UFC On Fuel TV: Stipe Miocic Vs. Philip De Fries Dissection

The main card of Wednesday's UFC on Fuel TV event will pit Stipe Miocic vs. Philip De Fries, both of whom are undefeated heavyweights…

By: Dallas Winston | 12 years ago
UFC On Fuel TV: Stipe Miocic Vs. Philip De Fries Dissection
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The main card of Wednesday’s UFC on Fuel TV event will pit Stipe Miocic vs. Philip De Fries, both of whom are undefeated heavyweights making their return after successful Octagon debuts.

Stipe Miocic (7-0) was a ranked NCAA D1 wrestler at Cleveland State University and also a former Golden Gloves boxing champion. He typically handles things with his stand up, having finished all six of his pre-UFC opponents by strikes — three in the first round and one by forced submission due to an endless stream of leg kicks. In the past, Miocic employed his wrestling in reverse to repel takedown attempts and stay upright but sputtered out in the third and reverted back to his roots in his UFC debut against Joey Beltran at UFC 136.

He came out sharp and took the first round convincingly with smooth single-legs and crisp handiwork. There was a slightly noticeable lull in Miocic’s output in the second; then he was flat-out drained in the final frame and had no zip on his punches nor spring in his step. Despite the power outage, the Croatian won two rounds on two of the judges’ score cards and all three on the third to take a unanimous decision and remain unbeaten.

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Philip De Fries (8-0) is a twenty-five year old fighter from Sunderland, England, and a longtime Brazilian Jiu Jitsu practitioner. He won a few smaller tournaments overseas as a purple belt and, excluding one No Contest due to illegal punches, steamrolled his first eight MMA opponents by submission. De Fries ended seven of those contests in the first frame and five by rear-naked choke.

His first foray in the Octagon was at UFC 138 versus Rob Broughton, where the pair engaged in a three-round grapple-fest that was rife with constant momentum swings, mutual reversals and alternating submission attempts. While it was a fairly technical, back and forth grappling match, there was literally a quarter-ton of beef rolling around in the cage and the action transpired at a labored rate. De Fries was given two of three rounds and earned a hard-fought unanimous decision to start his UFC tenure on the right foot.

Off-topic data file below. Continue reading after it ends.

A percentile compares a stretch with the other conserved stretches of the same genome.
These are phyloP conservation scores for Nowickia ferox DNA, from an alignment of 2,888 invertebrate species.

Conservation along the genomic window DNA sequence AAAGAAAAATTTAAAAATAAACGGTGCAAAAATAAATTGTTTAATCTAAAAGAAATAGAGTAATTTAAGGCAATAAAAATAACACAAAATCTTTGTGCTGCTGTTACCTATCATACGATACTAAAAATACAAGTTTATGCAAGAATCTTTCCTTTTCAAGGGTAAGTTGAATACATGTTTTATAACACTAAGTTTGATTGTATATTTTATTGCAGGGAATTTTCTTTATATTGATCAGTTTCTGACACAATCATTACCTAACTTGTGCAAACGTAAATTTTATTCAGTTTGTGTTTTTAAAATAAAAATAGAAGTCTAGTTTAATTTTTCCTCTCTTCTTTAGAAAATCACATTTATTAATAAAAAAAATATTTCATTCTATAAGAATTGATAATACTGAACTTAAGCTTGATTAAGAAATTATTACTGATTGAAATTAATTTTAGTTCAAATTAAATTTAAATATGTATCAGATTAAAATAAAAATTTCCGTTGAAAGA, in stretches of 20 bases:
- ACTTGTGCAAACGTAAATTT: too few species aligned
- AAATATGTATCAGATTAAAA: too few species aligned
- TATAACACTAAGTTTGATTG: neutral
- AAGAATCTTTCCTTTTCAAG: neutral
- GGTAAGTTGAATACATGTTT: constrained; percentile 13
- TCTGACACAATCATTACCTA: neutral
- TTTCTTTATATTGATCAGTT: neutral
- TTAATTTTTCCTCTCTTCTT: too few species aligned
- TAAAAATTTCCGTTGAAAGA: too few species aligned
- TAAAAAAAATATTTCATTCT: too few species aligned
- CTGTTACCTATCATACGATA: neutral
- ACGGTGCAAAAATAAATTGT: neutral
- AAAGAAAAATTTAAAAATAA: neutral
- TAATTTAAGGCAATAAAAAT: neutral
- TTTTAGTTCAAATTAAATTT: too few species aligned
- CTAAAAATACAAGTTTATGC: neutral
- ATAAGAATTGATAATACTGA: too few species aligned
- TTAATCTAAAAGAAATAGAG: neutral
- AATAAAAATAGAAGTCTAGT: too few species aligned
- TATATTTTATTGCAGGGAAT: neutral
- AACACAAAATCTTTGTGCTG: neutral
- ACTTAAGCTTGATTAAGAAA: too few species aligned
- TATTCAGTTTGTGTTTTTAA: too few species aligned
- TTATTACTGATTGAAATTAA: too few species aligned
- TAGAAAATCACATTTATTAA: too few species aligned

Gifs and analysis in the full entry.

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At 6’4″ and a well-muscled 240-pounds, Miocic is a mid-sized heavyweight with an exceptional level of agility and athleticism. His wrestling pedigree makes up for what he may lack in sheer brawn, so Miocic generally has a quickness advantage but is still a beast in tie-ups. In fact, he’s assumed the role of the bully in every contest save the later rounds against Beltran when he gassed. Like De Fries, Miocic experienced the third round for the first time in his career during his UFC debut.

His D1-level wrestling is evident in the ease with which he snares the low single on Beltran (right).

Availability on video bytes of De Fries’ bout with Broughton were scarce, so I had to dig back into some of his older fights.

Since De Fries is basically a pure submissionist, he’ll be out-matched on the feet and likely finding himself in desperate need of grounding the fight. I imagine the outcome will hinge upon the sole aspect of De Fries’ takedown abilities, which will need to be ultra-sharp against a wrestler of Miocic’s caliber. De Fries isn’t the most nimble cat on the block so, historically, he’s mashed foes into the cage to work clinch takedowns.

In the sequence above, De Fries was getting stuffed on a double-leg against the cage wall, but wisely capitalizes on having a left-side underhook and switches to a high single. By doing so, he can jam his head deep into his opponent’s waist, explode upward with the leverage from his grasp, peel his adversary off the cage and run the pipe to complete the takedown. You can see his instincts kick in as he immediately traps the right knee and passes to side control.

Miocic will be well aware of De Fries’ intentions and won’t be easy to corner and clinch, so the way De Fries sets up his incoming advances will be crucial.

We see his tactics to close distance above: De Fries gets the collar-and-elbow clinch and shrinks the space between them, cracks a few punches when his opponent disengages and then drops for a double leg against the fence.

This is where Miocic’s physical attributes of being extremely agile but still strong as a bull will serve him well. He should wreak havoc on many a heavyweight with his combination of stellar wrestling and sound striking. He’ll be hard to catch and even harder to contain.

I expect Miocic to replicate the pre-UFC strategy he executed with perfection, which is to needle straight punches and cleave with low kicks on the fringe while staying active with evasive footwork. His lead-leg, inside low kick is a quick release strike that doesn’t compromise his defense, but he torques his hips over to load up power on his rear-leg, outside low kick when he has more room to operate.

Miocic is no slouch on the ground and has shown good scrambling skills, yet there is no reason to engage De Fries in his comfort zone unless forced. De Fries is a crafty submission grappler, but as long as Miocic respects his skill he should be able to shuck off takedowns and exploit his glaring advantage on the feet. I expect Miocic’s endurance to improve, resulting in many crushing low kicks and a very long night for De Fries.

My Prediction: Stipe Miocic by TKO.

Miocic gifs via Zombie Prophet of IronForgesIron.com

De Fries gifs via “Caposa”

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Dallas Winston
Dallas Winston

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